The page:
# Free particle: expectation of x for all time with Ehrensfest

• renec112
In summary, the free particle in one dimension is described by:-H = \frac{p^2}{2m} = \frac{\hbar}{2m}\frac{\partial^2}{\partial x^2}-at t = 0, the wavefunction is described by:-\Psi(x,0) = N(a^2-x^2) e^{i k x} for |x| \leq a-outside a, \Psi = 0.f

#### renec112

Hello physics forums. I'm trying to solve an old exam question. Would love your help.

## Homework Statement

A free particle in one dimension is described by:
## H = \frac{p^2}{2m} = \frac{\hbar}{2m}\frac{\partial^2}{\partial x^2}##

at ##t = 0##
The wavefunction is described by:
## \Psi(x,0) = N(a^2-x^2) e^{i k x}## for ##|x| \leq a##
outside ##a##, ## \Psi = 0##.

Use Ehrenfest to find the expectation value for all later times ##<x(t))>## of the particles position for all time ## t \geq 0 ##.

## Homework Equations

Ehrensfest:
##
\frac{d<Q>}{dt} = \frac{i}{\hbar}<[H,Q]> + <\frac{\partial Q}{\partial t}>
##
Where ##Q## is an operator.

## The Attempt at a Solution

We need to find it for all later times, Ehrensfest will show how an operator evolves in time. So set ##Q = x## and use Ehrenfest. Then we know the poisiton for all later time.
##
\frac{d<x>}{dt} = \frac{i}{\hbar}<[H,x]> + <\frac{\partial x}{\partial t}>
##
Since the operator does not change in time we have:
##
\frac{d<x>}{dt} = \frac{i}{\hbar}<[H,x]>
##
Here is where i am stuck. I am trying to do the commutator:
##
\frac{d<x>}{dt} = \frac{i}{\hbar}<(Hx -xH>
##
However, these do commute and hence everything should be zero.

What do you think?

However, these do commute ...
Can you show that this is true?

renec112
Can you show that this is true?
Actually when you say it like that..
I guess i thought in
## H = \frac{p^2}{2m} = \frac{\hbar}{2m}\frac{\partial^2}{\partial x^2}##
the ##p## is just a constant but off course it's an operator:
##p = i \hbar \frac{\partial}{\partial x}##

I guess the only thing to do is to differentiate a couple of times and then take the inner product :D

##
\frac{d<x>}{dt} = \frac{i}{\hbar}<Hx -xH>
##
##
= \frac{i}{\hbar}<\frac{\hbar}{2m}\frac{\partial^2}{\partial x^2} x -x\frac{\hbar}{2m}\frac{\partial^2}{\partial x^2}>
##
##
= < \Psi | \frac{i}{\hbar}<\frac{\hbar}{2m}\frac{\partial^2}{\partial x^2} x -x\frac{\hbar}{2m}\frac{\partial^2}{\partial x^2} | \Psi>
##

Seems legit?

Thank you for helping me.

It's legit, but you need to advance it further. Remember that ##[x,p_x] = i \hbar##. There is also a useful identity about commuting operators, that says$$[AB,C]=A[B,C]+[A,C]B.$$ Prove it then use it. What do you think ##A##, ##B## and ##C## should be identified as?

renec112
It's legit, but you need to advance it further. Remember that ##[x,p_x] = i \hbar##. There is also a useful identity about commuting operators, that says$$[AB,C]=A[B,C]+[A,C]B.$$ Prove it then use it. What do you think ##A##, ##B## and ##C## should be identified as?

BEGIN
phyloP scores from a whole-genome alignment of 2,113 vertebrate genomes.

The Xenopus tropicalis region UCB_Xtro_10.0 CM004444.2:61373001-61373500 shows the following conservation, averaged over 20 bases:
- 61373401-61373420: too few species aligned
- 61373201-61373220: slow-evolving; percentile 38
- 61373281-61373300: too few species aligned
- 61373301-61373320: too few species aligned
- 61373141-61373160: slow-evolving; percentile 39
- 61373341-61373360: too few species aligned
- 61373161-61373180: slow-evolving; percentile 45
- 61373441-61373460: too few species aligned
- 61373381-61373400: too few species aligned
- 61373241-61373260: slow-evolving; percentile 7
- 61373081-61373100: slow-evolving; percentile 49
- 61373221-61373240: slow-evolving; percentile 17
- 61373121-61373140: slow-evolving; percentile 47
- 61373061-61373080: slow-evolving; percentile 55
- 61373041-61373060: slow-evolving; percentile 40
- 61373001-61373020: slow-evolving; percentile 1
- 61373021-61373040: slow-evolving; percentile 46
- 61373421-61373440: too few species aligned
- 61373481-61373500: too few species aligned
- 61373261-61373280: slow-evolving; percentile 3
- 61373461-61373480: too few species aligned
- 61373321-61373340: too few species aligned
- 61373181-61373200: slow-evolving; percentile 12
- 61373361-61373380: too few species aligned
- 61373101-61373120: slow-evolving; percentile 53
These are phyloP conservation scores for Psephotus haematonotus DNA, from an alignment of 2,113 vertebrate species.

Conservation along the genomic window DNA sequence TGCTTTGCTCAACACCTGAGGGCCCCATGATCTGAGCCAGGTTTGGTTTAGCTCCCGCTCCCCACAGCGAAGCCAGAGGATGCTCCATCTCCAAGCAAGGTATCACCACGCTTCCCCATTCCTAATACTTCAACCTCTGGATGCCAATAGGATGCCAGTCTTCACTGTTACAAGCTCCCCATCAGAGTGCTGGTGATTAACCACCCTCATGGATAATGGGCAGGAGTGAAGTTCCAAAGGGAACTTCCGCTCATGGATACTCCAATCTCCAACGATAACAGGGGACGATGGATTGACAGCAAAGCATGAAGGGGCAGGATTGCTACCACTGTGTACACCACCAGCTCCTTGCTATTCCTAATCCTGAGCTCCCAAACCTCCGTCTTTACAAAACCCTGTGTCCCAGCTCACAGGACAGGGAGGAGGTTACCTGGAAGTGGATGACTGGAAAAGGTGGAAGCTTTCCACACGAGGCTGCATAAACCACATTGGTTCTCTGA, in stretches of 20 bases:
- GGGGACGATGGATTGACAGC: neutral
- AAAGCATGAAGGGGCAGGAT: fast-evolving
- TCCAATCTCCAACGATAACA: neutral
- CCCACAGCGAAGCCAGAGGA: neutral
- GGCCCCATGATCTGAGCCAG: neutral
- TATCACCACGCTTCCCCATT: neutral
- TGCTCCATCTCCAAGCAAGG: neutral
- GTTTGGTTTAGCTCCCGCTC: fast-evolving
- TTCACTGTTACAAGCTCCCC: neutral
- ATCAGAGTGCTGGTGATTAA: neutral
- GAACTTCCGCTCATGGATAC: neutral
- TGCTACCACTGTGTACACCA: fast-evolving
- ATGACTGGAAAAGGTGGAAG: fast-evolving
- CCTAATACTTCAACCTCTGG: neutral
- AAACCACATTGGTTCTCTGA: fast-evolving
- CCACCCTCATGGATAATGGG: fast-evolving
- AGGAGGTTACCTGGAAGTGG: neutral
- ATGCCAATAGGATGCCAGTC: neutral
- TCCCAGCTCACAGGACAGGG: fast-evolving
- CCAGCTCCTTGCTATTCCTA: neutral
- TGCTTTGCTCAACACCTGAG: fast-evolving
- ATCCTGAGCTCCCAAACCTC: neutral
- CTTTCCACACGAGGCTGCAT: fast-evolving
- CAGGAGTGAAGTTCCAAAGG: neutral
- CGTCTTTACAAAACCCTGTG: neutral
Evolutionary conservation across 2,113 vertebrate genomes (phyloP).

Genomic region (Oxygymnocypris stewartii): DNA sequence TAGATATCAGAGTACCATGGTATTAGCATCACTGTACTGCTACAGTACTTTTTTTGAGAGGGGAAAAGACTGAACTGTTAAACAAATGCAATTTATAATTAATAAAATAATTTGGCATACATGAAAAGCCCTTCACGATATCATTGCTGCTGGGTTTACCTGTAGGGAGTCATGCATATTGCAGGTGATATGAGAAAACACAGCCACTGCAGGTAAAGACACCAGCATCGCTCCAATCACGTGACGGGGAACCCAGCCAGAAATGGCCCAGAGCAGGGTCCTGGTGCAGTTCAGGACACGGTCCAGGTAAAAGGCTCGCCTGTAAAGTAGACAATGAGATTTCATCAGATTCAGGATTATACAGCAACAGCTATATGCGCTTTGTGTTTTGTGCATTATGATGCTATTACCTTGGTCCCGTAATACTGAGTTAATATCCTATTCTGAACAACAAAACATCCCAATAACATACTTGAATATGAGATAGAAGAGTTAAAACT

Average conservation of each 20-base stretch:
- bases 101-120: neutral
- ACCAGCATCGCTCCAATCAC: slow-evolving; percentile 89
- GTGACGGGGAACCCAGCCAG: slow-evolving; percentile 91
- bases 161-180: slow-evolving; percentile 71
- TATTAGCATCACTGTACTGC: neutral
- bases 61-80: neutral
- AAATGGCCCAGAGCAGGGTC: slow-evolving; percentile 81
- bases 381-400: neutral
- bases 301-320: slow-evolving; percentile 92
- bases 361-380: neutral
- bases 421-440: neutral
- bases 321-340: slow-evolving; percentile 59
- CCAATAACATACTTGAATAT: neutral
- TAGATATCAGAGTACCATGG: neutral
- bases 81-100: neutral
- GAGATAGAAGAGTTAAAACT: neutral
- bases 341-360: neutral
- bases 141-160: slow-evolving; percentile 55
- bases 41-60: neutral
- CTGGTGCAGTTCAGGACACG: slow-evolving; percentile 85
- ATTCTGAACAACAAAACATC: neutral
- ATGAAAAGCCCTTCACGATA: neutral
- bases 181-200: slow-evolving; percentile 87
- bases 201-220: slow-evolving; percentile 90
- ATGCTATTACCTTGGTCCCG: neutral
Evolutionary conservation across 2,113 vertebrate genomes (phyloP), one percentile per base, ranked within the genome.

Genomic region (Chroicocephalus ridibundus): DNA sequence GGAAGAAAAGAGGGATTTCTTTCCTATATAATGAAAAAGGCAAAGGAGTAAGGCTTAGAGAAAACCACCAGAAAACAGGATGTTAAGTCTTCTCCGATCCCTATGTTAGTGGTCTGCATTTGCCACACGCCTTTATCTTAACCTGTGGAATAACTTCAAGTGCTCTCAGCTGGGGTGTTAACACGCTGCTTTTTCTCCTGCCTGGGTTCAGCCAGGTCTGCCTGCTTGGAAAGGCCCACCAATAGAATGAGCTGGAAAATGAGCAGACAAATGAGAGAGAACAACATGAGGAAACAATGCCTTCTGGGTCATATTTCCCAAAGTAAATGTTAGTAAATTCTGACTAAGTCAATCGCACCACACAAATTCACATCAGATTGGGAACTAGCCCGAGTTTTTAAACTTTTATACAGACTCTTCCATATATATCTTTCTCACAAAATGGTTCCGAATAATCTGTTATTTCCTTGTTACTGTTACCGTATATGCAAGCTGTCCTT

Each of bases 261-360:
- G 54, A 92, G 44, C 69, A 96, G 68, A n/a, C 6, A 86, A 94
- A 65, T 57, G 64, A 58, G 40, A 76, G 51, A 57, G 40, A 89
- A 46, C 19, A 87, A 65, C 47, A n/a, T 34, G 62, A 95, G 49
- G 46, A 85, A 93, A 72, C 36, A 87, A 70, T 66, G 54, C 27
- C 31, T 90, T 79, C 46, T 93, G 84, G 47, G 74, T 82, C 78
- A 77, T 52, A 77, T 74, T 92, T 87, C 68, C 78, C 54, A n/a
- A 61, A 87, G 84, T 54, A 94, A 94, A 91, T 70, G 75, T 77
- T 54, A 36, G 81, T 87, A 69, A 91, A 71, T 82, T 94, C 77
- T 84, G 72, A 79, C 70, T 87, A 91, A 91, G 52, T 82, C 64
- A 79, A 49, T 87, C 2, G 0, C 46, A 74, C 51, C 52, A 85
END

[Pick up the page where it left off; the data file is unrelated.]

Oh I see. That's very smart.
This is what i did:
##\frac{d<x>}{dt} = \frac{i}{\hbar} <[H,x]>##
insert hamilton
##= \frac{i}{\hbar} <[P^2/2m,x]>##
##= \frac{i}{2 m \hbar } <[PP,x]>##
##= \frac{i}{2 m \hbar } <P[P,x]+[P,x]P>##
##= \frac{i}{2 m \hbar } <-P[x,P]-[x,P]P>##
##= \frac{i}{2 m \hbar } <-P i \hbar-P i \hbar>##
##= \frac{1}{m} <P>##

Not sure if it's correct, but it feels like it. Thank you very much for helping me out :) !

Not sure if it's correct, but it feels like it.
Classically, what is v in terms of p?

renec112
Classically, what is v in terms of p?
## v = \frac{1}{2} m v^2##
## = \frac{m^2v^2}{2m}##
## = \frac{p^2}{2m}##
## \Rightarrow p = \sqrt{2 v m}##
Like this?

## v = \frac{1}{2} m v^2##
## = \frac{m^2v^2}{2m}##
## = \frac{p^2}{2m}##
## \Rightarrow p = \sqrt{2 v m}##
Like this?
Nope. To begin with, ##\frac{1}{2}mv^2## is kinetic energy ##K##, not speed. What is the classical definition of momentum? Look it up if you forgot.

Last edited:
renec112
Nope. To begin with, ##\frac{1}{2}mv^2## is kinetic energy ##K##, not speed. What is the classical definition of momentum? Look it up if you forgot.
Thanks for helping me :)
Its ##p = mv## off course.
Oh i so the m' cancels and i am left with only ##<x>##... Nice trick ! Thank you :)

Thanks for helping me :)
Its ##p = mv## off course.
Oh i so the m' cancels and i am left with only ##<x>##... Nice trick ! Thank you :)
Not so fast. So far, you have established that ##\frac{d<x>}{dt}=<v>=\frac{1}{m}<p>##. You have not found ##<x>##.

renec112
Not so fast. So far, you have established that ##\frac{d<x>}{dt}=<v>=\frac{1}{m}<p>##. You have not found ##<x>##.
Oh right.. I think i misunderstood the question then.
I need to find ##< x(t)> ## for all later times.
But i can't see, how i can find that.. You are saying ##\frac{d<x>}{dt} \neq < x(t)> ##

I am not sure why i should fine ##< x >## I can see it's a part of the equation, but why does it give me ##<x(t)>## for all later times?

I only know how to find ##<x>## when ##t = 0##. Then it's just: ##< \Psi(x,0) | x | \Psi(x,0)>##

Thank you for the comment! appreciate it :)